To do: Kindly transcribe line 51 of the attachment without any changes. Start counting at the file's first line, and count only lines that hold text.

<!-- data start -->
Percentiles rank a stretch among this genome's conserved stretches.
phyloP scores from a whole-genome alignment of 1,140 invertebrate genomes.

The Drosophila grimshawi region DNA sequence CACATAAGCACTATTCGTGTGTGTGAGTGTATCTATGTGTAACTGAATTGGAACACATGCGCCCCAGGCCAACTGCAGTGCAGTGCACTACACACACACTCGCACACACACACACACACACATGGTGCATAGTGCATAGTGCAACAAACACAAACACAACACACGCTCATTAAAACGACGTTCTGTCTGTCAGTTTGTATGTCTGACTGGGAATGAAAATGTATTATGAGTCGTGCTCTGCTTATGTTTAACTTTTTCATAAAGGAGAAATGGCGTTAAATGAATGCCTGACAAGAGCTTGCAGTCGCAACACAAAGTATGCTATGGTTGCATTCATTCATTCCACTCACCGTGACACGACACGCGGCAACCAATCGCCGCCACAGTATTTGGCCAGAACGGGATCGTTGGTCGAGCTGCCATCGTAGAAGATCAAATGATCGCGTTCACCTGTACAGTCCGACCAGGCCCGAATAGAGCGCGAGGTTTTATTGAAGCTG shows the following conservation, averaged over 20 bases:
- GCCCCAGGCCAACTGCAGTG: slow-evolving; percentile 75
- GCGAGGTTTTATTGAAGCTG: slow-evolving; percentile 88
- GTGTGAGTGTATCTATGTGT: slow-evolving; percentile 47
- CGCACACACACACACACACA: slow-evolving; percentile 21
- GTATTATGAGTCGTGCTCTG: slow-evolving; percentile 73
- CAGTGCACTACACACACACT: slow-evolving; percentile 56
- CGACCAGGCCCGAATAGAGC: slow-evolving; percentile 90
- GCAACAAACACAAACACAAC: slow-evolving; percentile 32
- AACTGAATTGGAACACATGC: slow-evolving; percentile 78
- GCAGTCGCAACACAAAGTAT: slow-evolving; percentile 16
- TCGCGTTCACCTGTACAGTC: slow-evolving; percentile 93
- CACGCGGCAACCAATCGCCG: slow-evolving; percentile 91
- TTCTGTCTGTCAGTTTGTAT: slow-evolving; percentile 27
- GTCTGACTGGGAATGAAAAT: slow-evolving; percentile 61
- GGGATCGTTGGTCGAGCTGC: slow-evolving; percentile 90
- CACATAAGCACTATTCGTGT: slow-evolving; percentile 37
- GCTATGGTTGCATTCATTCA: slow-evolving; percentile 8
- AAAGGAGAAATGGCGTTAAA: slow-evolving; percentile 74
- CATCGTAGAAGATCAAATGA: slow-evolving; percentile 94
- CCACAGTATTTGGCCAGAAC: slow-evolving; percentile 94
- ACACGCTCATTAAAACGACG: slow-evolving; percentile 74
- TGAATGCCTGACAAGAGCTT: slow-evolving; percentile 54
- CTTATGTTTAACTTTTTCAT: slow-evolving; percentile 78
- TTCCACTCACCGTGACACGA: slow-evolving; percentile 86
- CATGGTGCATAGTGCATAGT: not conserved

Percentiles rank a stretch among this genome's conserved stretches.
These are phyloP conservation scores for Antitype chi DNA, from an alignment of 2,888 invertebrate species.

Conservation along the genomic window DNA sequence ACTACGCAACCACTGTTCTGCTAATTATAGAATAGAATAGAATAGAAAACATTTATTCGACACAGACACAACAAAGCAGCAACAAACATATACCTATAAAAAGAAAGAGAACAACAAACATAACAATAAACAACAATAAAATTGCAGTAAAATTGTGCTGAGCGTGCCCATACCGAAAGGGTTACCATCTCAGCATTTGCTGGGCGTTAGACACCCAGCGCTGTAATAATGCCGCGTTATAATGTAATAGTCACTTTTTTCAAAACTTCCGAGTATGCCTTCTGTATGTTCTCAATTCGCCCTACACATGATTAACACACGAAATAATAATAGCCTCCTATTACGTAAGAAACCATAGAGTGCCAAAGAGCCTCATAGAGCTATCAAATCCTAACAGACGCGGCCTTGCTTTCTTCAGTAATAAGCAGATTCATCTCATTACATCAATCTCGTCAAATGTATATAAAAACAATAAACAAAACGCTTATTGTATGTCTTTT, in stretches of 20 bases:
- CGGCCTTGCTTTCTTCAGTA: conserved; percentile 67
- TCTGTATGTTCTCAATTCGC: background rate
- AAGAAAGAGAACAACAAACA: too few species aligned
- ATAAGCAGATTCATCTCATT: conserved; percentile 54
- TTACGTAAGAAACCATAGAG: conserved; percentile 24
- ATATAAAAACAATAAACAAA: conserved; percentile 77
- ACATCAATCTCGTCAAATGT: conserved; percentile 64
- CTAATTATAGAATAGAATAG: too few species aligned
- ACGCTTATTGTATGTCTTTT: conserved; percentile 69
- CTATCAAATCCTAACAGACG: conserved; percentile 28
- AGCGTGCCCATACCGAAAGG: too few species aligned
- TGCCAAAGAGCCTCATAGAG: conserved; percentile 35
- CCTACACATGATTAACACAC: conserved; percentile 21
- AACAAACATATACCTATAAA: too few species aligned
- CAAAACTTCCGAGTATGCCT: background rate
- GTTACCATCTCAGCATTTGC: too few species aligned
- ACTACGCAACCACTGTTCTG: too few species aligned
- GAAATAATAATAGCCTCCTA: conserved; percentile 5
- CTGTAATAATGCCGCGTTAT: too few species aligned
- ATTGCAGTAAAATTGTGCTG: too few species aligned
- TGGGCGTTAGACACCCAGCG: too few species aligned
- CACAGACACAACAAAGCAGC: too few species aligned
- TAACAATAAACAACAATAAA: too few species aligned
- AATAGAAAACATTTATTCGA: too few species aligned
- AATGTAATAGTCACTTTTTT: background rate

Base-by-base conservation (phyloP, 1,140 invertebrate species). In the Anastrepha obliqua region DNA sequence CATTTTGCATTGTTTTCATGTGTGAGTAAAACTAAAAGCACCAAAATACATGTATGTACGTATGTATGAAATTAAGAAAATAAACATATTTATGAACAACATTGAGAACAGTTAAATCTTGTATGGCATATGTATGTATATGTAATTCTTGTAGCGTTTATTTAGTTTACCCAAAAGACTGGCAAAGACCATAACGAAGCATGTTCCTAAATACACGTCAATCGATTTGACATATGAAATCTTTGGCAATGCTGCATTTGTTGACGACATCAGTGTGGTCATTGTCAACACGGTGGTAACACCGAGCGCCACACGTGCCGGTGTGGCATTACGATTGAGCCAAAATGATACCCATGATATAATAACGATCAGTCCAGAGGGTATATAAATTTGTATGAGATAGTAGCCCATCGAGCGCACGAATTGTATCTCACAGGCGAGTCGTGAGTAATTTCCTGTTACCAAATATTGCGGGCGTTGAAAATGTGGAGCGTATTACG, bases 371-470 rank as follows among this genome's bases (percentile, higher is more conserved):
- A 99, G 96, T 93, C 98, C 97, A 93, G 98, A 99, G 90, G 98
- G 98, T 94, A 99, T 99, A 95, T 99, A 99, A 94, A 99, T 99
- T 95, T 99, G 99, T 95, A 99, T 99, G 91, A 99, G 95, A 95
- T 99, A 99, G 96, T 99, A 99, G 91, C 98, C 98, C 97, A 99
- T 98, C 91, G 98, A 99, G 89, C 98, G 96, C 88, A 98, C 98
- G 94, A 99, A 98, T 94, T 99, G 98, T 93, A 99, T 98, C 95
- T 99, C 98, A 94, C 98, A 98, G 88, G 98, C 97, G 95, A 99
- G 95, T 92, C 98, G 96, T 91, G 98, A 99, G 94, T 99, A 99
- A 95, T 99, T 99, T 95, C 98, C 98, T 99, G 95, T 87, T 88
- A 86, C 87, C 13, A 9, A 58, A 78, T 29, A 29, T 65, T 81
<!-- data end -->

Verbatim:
- ATTGCAGTAAAATTGTGCTG: too few species aligned